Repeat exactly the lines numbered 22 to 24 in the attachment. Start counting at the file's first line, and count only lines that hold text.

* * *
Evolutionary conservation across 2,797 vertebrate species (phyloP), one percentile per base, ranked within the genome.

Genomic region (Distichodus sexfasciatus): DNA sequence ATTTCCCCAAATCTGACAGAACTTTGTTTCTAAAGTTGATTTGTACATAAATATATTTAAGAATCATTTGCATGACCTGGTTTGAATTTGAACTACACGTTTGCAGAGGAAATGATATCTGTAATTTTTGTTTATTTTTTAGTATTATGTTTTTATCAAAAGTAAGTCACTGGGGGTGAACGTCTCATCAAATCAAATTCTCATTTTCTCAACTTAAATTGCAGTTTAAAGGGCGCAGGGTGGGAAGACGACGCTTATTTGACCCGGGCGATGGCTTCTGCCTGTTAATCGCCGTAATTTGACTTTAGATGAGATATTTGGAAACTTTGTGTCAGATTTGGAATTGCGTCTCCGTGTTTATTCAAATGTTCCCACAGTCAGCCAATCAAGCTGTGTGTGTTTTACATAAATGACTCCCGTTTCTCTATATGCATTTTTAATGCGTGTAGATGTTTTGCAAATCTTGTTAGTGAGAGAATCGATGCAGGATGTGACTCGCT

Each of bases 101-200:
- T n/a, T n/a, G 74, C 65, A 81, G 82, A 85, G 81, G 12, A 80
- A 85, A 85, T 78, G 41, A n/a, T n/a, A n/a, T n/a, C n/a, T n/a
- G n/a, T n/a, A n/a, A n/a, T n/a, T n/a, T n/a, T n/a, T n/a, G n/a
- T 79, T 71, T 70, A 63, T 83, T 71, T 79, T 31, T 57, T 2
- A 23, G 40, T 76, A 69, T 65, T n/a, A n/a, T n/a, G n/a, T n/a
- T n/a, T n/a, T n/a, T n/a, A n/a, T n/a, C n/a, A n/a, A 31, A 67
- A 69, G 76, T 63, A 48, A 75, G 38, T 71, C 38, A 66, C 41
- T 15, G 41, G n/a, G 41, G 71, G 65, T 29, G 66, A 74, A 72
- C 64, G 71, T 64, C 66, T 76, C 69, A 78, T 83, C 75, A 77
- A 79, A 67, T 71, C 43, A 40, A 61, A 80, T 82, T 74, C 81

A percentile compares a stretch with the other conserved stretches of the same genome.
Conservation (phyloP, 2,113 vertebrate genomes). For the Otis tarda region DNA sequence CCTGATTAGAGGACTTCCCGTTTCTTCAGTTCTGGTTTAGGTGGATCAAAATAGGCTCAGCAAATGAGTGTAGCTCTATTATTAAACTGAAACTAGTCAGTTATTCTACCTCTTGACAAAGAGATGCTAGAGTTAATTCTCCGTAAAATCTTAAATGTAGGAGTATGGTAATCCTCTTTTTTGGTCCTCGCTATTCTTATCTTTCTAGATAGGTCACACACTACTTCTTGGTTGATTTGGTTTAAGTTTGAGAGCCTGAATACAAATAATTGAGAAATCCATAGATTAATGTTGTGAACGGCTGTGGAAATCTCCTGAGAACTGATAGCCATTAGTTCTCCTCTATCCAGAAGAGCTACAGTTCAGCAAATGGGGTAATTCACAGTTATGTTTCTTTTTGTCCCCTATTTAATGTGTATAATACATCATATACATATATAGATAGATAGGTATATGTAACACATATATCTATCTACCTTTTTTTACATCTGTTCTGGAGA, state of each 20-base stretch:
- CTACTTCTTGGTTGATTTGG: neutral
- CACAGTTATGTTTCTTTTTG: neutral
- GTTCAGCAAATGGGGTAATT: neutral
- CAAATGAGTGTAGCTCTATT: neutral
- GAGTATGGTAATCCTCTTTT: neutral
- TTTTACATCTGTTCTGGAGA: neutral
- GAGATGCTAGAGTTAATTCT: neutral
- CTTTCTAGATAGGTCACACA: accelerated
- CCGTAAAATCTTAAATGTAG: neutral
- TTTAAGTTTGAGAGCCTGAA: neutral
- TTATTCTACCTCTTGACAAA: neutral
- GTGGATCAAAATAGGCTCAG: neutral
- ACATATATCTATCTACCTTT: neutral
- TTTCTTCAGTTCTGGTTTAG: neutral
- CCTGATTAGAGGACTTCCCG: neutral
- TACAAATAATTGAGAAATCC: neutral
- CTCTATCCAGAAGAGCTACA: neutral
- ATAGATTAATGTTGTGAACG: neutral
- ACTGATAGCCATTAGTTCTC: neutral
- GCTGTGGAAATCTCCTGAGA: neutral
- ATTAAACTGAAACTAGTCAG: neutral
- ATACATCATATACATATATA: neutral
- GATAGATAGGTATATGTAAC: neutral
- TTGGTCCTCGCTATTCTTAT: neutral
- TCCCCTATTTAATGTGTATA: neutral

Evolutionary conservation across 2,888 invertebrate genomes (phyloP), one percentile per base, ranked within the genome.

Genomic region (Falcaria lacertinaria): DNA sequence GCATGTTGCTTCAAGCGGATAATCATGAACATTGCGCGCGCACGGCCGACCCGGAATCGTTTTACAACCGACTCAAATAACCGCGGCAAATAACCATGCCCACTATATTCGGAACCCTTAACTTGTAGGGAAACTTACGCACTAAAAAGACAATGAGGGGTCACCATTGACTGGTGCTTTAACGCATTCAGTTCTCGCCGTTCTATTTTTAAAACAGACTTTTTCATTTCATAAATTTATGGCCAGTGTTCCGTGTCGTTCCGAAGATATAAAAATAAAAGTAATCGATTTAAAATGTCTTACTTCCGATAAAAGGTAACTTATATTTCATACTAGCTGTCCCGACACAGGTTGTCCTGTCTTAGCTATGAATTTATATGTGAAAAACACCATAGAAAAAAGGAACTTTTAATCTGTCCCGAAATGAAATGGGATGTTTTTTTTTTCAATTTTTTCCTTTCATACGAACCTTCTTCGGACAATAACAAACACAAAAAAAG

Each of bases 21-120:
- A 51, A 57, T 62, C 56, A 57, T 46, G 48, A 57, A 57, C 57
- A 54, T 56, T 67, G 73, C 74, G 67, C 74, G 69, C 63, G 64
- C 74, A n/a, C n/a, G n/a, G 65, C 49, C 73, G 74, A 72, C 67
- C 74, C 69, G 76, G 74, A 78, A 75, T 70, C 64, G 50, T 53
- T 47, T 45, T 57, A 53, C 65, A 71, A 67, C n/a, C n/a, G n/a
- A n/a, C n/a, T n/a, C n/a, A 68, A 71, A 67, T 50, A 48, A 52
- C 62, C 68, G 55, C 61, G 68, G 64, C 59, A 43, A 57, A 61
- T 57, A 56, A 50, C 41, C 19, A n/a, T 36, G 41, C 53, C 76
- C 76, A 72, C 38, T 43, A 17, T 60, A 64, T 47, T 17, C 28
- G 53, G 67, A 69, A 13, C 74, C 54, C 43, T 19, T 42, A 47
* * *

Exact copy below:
- GAGATGCTAGAGTTAATTCT: neutral
- CTTTCTAGATAGGTCACACA: accelerated
- CCGTAAAATCTTAAATGTAG: neutral